Most of the reviews were gushing, as you’d expect, but there were a few arguments on whether or not the main character, Rey, was a “Mary Sue” character.
It got me thinking. To me, a Mary Sue character is when the author places himself or herself in the story as one of the main characters and saves the day. Like the author is living out his fantasy or something.
But that’s not really what was going on in The Force Awakens, so what was the deal with all of the Mary Sue comments?
Well, let’s head on over to Wikipedia…
A Mary Sue or Gary Stu or Marty Stu is an idealized fictional character, a young or low-rank person who saves the day through unrealistic abilities. Often this character is recognized as an author insert and/or wish-fulfillment.
Okay, I get it now. Saves the day through unrealistic abilities? By that definition, Rey is not only a textbook Mary Sue character, she might as well change her name to Mary Sue Skywalker.
Anyhow, when it comes to writing fiction, we tend to focus more on the self-inclusion part of the Mary Sue definition. In fact, if you scroll further down in the Wikipedia entry, you’ll find:
“Mary Sue” today has changed from its original meaning and now carries a generalized, although not universal, connotation of wish-fulfillment and is commonly associated with self-insertion. True self-insertion is a literal and generally undisguised representation of the author; most characters described as “Mary Sues” are not, though they are often called “proxies” for the author. The negative connotation comes from this “wish-fulfillment” implication: the “Mary Sue” is judged as a poorly developed character, too perfect and lacking in realism to be interesting.
I couldn’t agree more, and that, in part, is where I intend to take this post.
The thing about writing fiction is that everything we write is a byproduct of our own experiences. No matter how fantastic the setting or exotic the character, everything we write comes from within our own heads and is therefore an extension of our own selves.
And that’s what can make it very difficult to avoid placing Mary Sue in the lead protagonist role.
Why Mary Sue is evil.
Fiction should not be an autobiography. When you are telling a story–creating characters, actions, setting, and plot–your job is to make it as believable as possible. It’s your job to be honest with your reader. The character you create should be realistic in every way, with talents and flaws that can make him or her someone the reader can relate to.
When you insert a Mary Sue, you run the risk of creating a protagonist that is no longer relatable to the reader; he’s relatable to you. When you serve the role of God (or maybe it could be better said “as Dungeon Master”) in your story, you need to look at the problems that need to be solved by the characters and have the characters themselves solve them.
In other words, don’t ever catch yourself writing a scene and asking yourself “What would I do?” Instead, you need to be asking yourself “what would your character do?”
Another problem with a Mary Sue character is that she can be distracting. I’m currently reading The Tommyknockers by Stephen King. Everything about the alcoholic poet Jim Gardener reminds me of King himself, to the point that the character looks just like Stephen King in my head. It’s distracting, an slightly annoying.
Perhaps the largest problem with Mary Sue is stated in the Wikipedia entry above; that the character may be poorly developed. I believe that to be the case. If you’re writing about yourself, you have nothing to learn about the character as the story progresses. How can a character grow and develop if you already know everything about him?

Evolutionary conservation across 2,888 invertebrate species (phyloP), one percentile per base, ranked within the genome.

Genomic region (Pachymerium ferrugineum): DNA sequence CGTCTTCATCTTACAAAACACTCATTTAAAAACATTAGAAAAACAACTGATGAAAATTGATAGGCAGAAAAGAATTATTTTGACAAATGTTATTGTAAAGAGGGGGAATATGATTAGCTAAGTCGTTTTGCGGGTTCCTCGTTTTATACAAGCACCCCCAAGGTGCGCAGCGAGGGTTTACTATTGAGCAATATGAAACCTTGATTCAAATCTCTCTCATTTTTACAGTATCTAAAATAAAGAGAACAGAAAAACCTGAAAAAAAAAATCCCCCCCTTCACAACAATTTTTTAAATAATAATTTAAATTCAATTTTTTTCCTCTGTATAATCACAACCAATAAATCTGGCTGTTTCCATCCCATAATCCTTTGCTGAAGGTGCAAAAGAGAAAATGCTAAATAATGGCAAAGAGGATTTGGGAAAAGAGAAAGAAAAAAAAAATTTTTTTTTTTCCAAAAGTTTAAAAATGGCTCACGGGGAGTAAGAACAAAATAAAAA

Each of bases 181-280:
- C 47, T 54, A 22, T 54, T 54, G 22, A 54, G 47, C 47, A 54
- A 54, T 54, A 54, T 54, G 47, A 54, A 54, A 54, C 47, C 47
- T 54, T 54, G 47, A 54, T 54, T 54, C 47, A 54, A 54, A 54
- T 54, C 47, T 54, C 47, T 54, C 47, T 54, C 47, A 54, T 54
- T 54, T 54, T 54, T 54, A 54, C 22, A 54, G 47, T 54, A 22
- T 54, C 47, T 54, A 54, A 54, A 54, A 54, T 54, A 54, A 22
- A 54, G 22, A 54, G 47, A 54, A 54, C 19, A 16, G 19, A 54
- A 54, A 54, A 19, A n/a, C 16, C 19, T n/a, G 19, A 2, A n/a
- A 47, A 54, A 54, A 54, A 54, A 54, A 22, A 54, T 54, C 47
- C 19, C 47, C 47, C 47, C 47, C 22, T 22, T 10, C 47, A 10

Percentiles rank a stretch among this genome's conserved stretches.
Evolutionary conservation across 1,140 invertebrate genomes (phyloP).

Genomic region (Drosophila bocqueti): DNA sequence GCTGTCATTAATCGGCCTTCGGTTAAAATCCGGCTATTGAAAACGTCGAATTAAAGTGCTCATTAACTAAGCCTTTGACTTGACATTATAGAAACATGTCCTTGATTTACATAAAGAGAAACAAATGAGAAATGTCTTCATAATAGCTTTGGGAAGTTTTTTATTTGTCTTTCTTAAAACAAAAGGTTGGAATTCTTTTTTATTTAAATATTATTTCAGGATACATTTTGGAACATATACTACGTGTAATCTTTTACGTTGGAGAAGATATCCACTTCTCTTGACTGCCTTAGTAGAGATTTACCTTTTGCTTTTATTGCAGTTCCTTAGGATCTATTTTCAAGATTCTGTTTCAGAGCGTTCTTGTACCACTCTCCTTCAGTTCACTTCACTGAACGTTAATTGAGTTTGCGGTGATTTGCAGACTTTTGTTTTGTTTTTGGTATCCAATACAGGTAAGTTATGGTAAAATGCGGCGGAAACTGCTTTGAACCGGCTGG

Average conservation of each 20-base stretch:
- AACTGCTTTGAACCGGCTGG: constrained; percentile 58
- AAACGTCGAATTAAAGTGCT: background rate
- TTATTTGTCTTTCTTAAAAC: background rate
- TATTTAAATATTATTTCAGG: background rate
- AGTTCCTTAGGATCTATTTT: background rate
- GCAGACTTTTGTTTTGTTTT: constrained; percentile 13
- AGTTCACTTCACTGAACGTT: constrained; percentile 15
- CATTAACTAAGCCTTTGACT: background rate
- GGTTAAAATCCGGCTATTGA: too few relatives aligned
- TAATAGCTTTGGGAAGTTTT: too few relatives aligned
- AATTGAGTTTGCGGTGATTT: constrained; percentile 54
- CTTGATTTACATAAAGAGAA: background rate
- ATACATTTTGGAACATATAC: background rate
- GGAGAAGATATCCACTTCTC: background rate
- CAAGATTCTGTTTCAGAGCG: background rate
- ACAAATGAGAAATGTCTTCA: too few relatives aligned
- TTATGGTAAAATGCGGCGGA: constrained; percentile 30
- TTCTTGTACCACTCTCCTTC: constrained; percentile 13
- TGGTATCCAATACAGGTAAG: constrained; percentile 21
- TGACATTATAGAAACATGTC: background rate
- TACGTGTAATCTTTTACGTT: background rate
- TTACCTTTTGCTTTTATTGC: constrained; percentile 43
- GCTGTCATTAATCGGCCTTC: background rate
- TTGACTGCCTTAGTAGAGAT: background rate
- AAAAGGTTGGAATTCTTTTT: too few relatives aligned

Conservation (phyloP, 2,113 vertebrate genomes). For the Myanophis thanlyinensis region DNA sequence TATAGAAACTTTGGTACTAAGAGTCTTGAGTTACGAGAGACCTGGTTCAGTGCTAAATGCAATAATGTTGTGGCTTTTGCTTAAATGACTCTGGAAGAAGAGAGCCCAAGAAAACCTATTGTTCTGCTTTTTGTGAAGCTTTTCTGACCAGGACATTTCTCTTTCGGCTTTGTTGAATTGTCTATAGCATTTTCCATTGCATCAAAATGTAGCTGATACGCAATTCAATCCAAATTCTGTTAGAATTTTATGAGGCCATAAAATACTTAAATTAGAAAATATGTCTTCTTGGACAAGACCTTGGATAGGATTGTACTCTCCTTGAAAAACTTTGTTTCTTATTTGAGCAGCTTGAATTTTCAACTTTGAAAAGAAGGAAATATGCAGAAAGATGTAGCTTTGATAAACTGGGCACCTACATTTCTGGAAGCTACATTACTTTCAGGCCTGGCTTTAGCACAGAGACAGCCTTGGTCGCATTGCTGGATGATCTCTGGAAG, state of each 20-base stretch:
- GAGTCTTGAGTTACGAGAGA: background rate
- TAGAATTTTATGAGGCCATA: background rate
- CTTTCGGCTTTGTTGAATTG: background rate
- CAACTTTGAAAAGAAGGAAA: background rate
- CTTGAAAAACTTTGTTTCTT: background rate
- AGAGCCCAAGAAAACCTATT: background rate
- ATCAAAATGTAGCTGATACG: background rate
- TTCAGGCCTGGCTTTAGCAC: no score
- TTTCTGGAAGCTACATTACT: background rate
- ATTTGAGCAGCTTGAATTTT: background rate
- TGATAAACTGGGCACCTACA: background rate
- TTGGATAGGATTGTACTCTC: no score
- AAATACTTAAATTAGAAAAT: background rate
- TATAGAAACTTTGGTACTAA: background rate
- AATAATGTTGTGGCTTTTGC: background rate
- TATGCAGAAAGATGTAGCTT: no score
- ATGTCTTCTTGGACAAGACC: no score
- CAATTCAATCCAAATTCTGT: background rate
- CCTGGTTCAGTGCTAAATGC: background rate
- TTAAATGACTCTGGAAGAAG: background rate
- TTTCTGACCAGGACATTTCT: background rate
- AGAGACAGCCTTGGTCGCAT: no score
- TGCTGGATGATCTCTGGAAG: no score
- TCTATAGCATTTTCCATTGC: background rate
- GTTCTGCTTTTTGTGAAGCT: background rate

How to kill her.
Let me first talk about my novel, Holy Fudgesicles. From the minute it was first published, I was in fear that people would think that it was a story about me. That I was the narrator. And sadly, I brought that on myself. The casual first person narrative I use in the novel certainly does sound like me at times. At least as far as the prose and language are concerned.
Now, I bring this up because I see this as a huge problem for newer writers writing with a first person point of view. When you choose to write in the first person, you run a huge risk of your narrator sound exactly like you.
While you may not intentionally be creating a Mary Sue, your style of narration alone might turn your character into one. This is troubling to me personally because of all my published short stories, roughly a third of them are written in the first person and I wasn’t even aware of the fact that the narrator in each of those might simply sound like versions of myself.
I wasn’t aware of that, but you are now, so really take caution when you write in the first person.
Another way to kill Mary Sue is to actively write characters that are nothing like you. Try to be a little more diverse in your writing. Don’t go over the top with it, or fall into any stereotypes, but try it. If you feel like your main character is too much like you, then stop what you’re doing and rebuild him as somebody else.
Something else to consider comes with writing dialogue. When writing your character’s dialogue, try to write with any single person (who exists either in real life or in the imaginary land of TV and movies) who is not you. Don’t have characters say things you might say. Your best friend? Sure. Jack Bauer? Maybe. Leslie Neilsen? Definitely.
Finally, it’s like I said earlier, you have to create a real person that will grow, change, and develop throughout the novel. Think as that person, not as yourself writing that person and you should be fine.
Have you inadvertently written a Mary Sue character? What do you do to make sure it doesn’t happen again. Leave a comment and let us know!